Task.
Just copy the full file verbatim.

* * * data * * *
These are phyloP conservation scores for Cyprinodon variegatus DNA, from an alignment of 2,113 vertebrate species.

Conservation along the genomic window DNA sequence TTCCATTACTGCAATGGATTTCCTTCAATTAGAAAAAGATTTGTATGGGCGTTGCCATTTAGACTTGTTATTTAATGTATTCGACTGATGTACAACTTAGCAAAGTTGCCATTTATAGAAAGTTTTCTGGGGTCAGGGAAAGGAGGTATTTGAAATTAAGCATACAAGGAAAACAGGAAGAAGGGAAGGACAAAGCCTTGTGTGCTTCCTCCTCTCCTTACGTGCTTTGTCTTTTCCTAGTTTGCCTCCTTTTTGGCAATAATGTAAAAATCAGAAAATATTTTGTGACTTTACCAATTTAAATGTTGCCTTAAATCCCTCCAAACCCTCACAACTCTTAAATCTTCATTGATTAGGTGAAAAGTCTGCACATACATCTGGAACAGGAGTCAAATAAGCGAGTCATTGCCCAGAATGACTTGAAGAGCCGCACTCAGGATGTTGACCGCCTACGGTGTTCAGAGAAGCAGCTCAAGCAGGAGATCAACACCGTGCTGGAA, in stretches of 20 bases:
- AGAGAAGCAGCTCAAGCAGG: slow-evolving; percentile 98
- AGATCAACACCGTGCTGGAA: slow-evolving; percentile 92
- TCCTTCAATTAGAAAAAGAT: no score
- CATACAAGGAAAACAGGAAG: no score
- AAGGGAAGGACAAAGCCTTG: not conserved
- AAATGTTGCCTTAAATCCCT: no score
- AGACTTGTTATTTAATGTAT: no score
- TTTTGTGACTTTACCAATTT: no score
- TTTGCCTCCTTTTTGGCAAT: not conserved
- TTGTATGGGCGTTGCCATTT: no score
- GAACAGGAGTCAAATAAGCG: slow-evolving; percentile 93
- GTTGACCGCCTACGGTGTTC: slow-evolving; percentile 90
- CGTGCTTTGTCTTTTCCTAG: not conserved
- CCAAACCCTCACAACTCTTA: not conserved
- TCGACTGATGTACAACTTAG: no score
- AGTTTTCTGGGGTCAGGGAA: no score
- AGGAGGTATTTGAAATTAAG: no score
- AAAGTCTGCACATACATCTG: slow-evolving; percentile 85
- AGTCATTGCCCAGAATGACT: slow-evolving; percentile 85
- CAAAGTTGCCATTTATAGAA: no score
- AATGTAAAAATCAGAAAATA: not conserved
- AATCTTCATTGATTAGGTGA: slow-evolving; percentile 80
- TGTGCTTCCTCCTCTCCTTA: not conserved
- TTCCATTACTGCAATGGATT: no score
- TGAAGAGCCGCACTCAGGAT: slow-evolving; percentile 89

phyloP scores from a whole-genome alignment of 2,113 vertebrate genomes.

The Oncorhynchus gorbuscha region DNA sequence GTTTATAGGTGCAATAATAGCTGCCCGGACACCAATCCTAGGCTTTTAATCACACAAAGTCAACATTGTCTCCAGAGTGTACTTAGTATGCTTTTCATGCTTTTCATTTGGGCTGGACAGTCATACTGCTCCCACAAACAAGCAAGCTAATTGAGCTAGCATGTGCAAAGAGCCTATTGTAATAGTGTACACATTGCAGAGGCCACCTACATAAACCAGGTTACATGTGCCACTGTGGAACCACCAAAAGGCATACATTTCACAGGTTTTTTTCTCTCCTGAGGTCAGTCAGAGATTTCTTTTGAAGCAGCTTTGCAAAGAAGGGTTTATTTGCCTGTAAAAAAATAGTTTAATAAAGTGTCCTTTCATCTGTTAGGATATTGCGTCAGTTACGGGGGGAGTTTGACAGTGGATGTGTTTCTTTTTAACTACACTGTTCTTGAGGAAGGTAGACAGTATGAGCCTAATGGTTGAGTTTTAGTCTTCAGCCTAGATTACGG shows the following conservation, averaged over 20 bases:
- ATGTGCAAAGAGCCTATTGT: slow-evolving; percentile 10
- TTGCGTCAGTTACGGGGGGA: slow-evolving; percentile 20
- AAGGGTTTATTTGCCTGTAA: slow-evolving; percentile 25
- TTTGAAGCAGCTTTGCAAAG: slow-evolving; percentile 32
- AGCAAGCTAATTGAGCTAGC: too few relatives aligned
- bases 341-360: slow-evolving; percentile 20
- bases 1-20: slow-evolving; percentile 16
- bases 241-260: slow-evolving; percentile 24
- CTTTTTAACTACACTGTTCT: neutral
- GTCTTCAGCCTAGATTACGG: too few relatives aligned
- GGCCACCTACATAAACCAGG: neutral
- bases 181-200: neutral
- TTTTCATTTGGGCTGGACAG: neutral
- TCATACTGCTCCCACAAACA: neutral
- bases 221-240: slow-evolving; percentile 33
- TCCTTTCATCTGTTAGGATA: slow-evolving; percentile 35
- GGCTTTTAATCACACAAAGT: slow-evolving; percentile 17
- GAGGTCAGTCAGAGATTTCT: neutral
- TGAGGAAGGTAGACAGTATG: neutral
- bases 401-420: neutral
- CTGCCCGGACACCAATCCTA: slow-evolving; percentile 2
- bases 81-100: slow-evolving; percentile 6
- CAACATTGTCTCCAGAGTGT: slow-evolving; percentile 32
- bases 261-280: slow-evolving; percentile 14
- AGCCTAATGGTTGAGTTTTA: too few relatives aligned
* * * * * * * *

These are phyloP conservation scores for Cyprinodon variegatus DNA, from an alignment of 2,113 vertebrate species.

Conservation along the genomic window DNA sequence TTCCATTACTGCAATGGATTTCCTTCAATTAGAAAAAGATTTGTATGGGCGTTGCCATTTAGACTTGTTATTTAATGTATTCGACTGATGTACAACTTAGCAAAGTTGCCATTTATAGAAAGTTTTCTGGGGTCAGGGAAAGGAGGTATTTGAAATTAAGCATACAAGGAAAACAGGAAGAAGGGAAGGACAAAGCCTTGTGTGCTTCCTCCTCTCCTTACGTGCTTTGTCTTTTCCTAGTTTGCCTCCTTTTTGGCAATAATGTAAAAATCAGAAAATATTTTGTGACTTTACCAATTTAAATGTTGCCTTAAATCCCTCCAAACCCTCACAACTCTTAAATCTTCATTGATTAGGTGAAAAGTCTGCACATACATCTGGAACAGGAGTCAAATAAGCGAGTCATTGCCCAGAATGACTTGAAGAGCCGCACTCAGGATGTTGACCGCCTACGGTGTTCAGAGAAGCAGCTCAAGCAGGAGATCAACACCGTGCTGGAA, in stretches of 20 bases:
- AGAGAAGCAGCTCAAGCAGG: slow-evolving; percentile 98
- AGATCAACACCGTGCTGGAA: slow-evolving; percentile 92
- TCCTTCAATTAGAAAAAGAT: no score
- CATACAAGGAAAACAGGAAG: no score
- AAGGGAAGGACAAAGCCTTG: not conserved
- AAATGTTGCCTTAAATCCCT: no score
- AGACTTGTTATTTAATGTAT: no score
- TTTTGTGACTTTACCAATTT: no score
- TTTGCCTCCTTTTTGGCAAT: not conserved
- TTGTATGGGCGTTGCCATTT: no score
- GAACAGGAGTCAAATAAGCG: slow-evolving; percentile 93
- GTTGACCGCCTACGGTGTTC: slow-evolving; percentile 90
- CGTGCTTTGTCTTTTCCTAG: not conserved
- CCAAACCCTCACAACTCTTA: not conserved
- TCGACTGATGTACAACTTAG: no score
- AGTTTTCTGGGGTCAGGGAA: no score
- AGGAGGTATTTGAAATTAAG: no score
- AAAGTCTGCACATACATCTG: slow-evolving; percentile 85
- AGTCATTGCCCAGAATGACT: slow-evolving; percentile 85
- CAAAGTTGCCATTTATAGAA: no score
- AATGTAAAAATCAGAAAATA: not conserved
- AATCTTCATTGATTAGGTGA: slow-evolving; percentile 80
- TGTGCTTCCTCCTCTCCTTA: not conserved
- TTCCATTACTGCAATGGATT: no score
- TGAAGAGCCGCACTCAGGAT: slow-evolving; percentile 89

phyloP scores from a whole-genome alignment of 2,113 vertebrate genomes.

The Oncorhynchus gorbuscha region DNA sequence GTTTATAGGTGCAATAATAGCTGCCCGGACACCAATCCTAGGCTTTTAATCACACAAAGTCAACATTGTCTCCAGAGTGTACTTAGTATGCTTTTCATGCTTTTCATTTGGGCTGGACAGTCATACTGCTCCCACAAACAAGCAAGCTAATTGAGCTAGCATGTGCAAAGAGCCTATTGTAATAGTGTACACATTGCAGAGGCCACCTACATAAACCAGGTTACATGTGCCACTGTGGAACCACCAAAAGGCATACATTTCACAGGTTTTTTTCTCTCCTGAGGTCAGTCAGAGATTTCTTTTGAAGCAGCTTTGCAAAGAAGGGTTTATTTGCCTGTAAAAAAATAGTTTAATAAAGTGTCCTTTCATCTGTTAGGATATTGCGTCAGTTACGGGGGGAGTTTGACAGTGGATGTGTTTCTTTTTAACTACACTGTTCTTGAGGAAGGTAGACAGTATGAGCCTAATGGTTGAGTTTTAGTCTTCAGCCTAGATTACGG shows the following conservation, averaged over 20 bases:
- ATGTGCAAAGAGCCTATTGT: slow-evolving; percentile 10
- TTGCGTCAGTTACGGGGGGA: slow-evolving; percentile 20
- AAGGGTTTATTTGCCTGTAA: slow-evolving; percentile 25
- TTTGAAGCAGCTTTGCAAAG: slow-evolving; percentile 32
- AGCAAGCTAATTGAGCTAGC: too few relatives aligned
- bases 341-360: slow-evolving; percentile 20
- bases 1-20: slow-evolving; percentile 16
- bases 241-260: slow-evolving; percentile 24
- CTTTTTAACTACACTGTTCT: neutral
- GTCTTCAGCCTAGATTACGG: too few relatives aligned
- GGCCACCTACATAAACCAGG: neutral
- bases 181-200: neutral
- TTTTCATTTGGGCTGGACAG: neutral
- TCATACTGCTCCCACAAACA: neutral
- bases 221-240: slow-evolving; percentile 33
- TCCTTTCATCTGTTAGGATA: slow-evolving; percentile 35
- GGCTTTTAATCACACAAAGT: slow-evolving; percentile 17
- GAGGTCAGTCAGAGATTTCT: neutral
- TGAGGAAGGTAGACAGTATG: neutral
- bases 401-420: neutral
- CTGCCCGGACACCAATCCTA: slow-evolving; percentile 2
- bases 81-100: slow-evolving; percentile 6
- CAACATTGTCTCCAGAGTGT: slow-evolving; percentile 32
- bases 261-280: slow-evolving; percentile 14
- AGCCTAATGGTTGAGTTTTA: too few relatives aligned